Web Push allows websites to notify users of new messages or updated content. While Firefox is open, websites who have been granted permissions can send notifications to your browser and display them on the screen. Users can easily allow or disable notifications and control how these notifications appear.
Starting with version 44, Firefox can deliver on-screen notifications even when that site isn’t loaded. Using the Push API, a W3C standard, Firefox receives a push message and can show notifications (if permitted by the user) at any time. Sites can also use Push to update data in the background even without showing you a notification. If you already gave permission to a site to send notifications, the site will also be able to use the Push API. You can choose whether or not to give permission for a site to send you notifications by following these instructions:
Web Push is an optional feature that allows websites to send you messages even when the site isn’t loaded. Sites can use this feature to provide you with notifications or update data in the background.
For instance, you can subscribe to notifications from your favorite shopping websites which can notify you of new promotions or offers. You can subscribe to notifications from different websites. A concert site may offer you notifications for shows of your favorite band; you allow that site to notify you, and a week later you get a notification that your band is on tour.
You will only receive messages from sites for which you have granted permission.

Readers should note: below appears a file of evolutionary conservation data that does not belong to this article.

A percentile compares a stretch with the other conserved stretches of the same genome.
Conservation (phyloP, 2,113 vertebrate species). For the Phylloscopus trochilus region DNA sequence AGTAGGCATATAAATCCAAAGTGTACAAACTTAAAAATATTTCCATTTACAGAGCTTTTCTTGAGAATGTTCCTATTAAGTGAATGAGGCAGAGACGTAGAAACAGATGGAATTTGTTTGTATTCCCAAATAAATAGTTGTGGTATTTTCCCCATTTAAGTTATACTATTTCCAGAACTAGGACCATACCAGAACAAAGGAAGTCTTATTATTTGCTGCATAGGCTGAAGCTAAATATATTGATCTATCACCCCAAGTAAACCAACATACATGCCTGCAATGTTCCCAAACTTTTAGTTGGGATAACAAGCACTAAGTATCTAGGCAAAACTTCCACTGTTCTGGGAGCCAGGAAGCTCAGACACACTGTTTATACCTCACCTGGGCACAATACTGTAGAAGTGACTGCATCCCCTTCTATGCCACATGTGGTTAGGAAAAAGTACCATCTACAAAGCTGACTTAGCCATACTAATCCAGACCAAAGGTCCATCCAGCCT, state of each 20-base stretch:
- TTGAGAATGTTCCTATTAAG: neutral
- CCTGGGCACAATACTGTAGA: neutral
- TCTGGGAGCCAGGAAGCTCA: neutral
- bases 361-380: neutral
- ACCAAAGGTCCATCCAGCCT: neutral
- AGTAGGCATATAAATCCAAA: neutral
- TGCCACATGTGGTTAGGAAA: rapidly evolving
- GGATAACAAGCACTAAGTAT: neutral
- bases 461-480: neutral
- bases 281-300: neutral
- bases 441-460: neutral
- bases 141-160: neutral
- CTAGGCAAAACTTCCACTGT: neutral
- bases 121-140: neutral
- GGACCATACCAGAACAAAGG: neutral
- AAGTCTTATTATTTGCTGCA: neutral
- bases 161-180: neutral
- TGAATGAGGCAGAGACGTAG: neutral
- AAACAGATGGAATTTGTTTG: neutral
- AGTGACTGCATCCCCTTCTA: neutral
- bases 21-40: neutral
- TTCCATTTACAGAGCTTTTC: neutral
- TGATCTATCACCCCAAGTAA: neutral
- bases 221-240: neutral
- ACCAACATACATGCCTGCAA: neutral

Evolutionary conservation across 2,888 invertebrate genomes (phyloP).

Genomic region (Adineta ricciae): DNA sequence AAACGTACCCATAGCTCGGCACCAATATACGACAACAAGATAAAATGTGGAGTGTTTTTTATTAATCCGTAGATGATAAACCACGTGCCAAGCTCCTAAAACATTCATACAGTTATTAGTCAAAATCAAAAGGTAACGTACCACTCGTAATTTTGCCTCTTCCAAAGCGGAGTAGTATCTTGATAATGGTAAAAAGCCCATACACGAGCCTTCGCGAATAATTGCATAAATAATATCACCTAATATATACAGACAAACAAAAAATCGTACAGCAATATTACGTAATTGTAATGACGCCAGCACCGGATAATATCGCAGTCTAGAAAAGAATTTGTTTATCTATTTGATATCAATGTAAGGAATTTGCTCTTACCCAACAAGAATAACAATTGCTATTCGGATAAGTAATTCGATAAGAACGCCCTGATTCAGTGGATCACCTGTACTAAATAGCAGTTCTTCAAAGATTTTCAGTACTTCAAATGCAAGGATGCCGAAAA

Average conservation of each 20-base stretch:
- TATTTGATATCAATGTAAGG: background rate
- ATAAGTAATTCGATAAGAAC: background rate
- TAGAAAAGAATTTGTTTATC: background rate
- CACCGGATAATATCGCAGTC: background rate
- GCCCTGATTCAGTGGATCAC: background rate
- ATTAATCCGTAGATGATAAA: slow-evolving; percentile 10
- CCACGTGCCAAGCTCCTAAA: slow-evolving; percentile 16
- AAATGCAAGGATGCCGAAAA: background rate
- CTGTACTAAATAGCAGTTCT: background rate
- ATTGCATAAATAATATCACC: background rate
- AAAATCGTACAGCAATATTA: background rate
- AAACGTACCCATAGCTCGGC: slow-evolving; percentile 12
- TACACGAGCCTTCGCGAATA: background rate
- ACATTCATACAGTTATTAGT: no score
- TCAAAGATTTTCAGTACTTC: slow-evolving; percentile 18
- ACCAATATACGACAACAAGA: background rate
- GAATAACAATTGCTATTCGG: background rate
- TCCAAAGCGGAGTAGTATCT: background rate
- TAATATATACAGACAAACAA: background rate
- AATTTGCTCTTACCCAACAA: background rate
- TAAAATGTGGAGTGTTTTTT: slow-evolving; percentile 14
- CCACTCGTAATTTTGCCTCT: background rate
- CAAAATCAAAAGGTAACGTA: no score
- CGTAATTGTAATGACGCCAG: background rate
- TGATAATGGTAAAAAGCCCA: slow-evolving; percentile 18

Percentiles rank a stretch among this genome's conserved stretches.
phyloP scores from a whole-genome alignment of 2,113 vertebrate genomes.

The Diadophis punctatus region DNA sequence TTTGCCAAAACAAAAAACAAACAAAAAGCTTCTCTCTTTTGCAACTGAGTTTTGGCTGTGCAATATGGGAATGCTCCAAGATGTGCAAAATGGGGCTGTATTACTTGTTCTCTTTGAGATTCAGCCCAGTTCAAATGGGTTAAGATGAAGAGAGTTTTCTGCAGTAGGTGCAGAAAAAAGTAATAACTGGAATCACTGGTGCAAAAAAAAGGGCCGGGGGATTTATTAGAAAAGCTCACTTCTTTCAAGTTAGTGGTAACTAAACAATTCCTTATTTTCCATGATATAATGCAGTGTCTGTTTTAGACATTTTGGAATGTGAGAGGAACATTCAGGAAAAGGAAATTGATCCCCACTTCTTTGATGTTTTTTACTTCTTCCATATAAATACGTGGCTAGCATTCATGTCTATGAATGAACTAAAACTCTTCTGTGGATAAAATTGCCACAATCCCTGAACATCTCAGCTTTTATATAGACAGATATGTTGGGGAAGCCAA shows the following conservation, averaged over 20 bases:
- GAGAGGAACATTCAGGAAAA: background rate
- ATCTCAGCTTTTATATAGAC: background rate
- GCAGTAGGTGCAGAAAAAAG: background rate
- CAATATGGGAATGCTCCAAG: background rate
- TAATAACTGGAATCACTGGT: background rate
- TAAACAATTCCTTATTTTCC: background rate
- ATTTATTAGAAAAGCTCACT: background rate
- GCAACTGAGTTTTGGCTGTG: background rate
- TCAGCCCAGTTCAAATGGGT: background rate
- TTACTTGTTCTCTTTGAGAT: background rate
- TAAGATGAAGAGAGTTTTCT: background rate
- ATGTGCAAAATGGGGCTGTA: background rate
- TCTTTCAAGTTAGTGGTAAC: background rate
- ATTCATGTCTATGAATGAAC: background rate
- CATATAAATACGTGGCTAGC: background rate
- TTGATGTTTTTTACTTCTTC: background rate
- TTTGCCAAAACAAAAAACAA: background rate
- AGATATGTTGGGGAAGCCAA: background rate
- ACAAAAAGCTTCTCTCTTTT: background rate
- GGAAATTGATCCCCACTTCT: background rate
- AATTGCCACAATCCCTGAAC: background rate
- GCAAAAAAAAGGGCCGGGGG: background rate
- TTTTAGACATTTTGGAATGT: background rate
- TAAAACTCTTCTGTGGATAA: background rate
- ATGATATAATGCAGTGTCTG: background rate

Websites can install a Service Worker, a background web page with a limited set of functionality, that can subscribe to the push service. The website can then send a push message through Mozilla’s Web Push service to your browser, which can process that message and display a notification on your screen.
Clicking the notification can open a website or switch to that site’s tab if loaded.
A website that has been granted permissions can send you push messages when the site isn’t loaded. A quota limits the number of push messages without an on-screen notification that sites can send you. Websites that exceed the quota will have its push messaging disabled and the user must revisit the website again to resubscribe. Web Push does not directly allow websites to determine your IP address.
Firefox maintains an active connection to a push service in order to receive push messages as long as it is open. The connection ends when Firefox is closed. On our server we store a randomized identifier for your browser, along with a randomized identifier for each site you authorize.
On Firefox for desktop, the push service is operated by Mozilla. Firefox for Android uses a combination of the Mozilla Web Push service and Google’s Cloud Messaging platform to deliver notifications to Firefox for Android.
In both cases, push messages are encrypted per the IETF spec and only your copy of Firefox can decipher them. The encrypted messages are stored on the server until they are delivered or expire.
Web Push is always opt-in in Firefox. A site cannot send you push messages without your permission. To stop a specific site from sending you push messages:
To stop all sites from sending you push messages, follow the above steps except, instead of selecting a specific site, click Remove All Sites. Websites will not be able to send you messages and will need to ask your permission to send them in the future.
The Push API specification explains how to create a Service Worker and send push messages.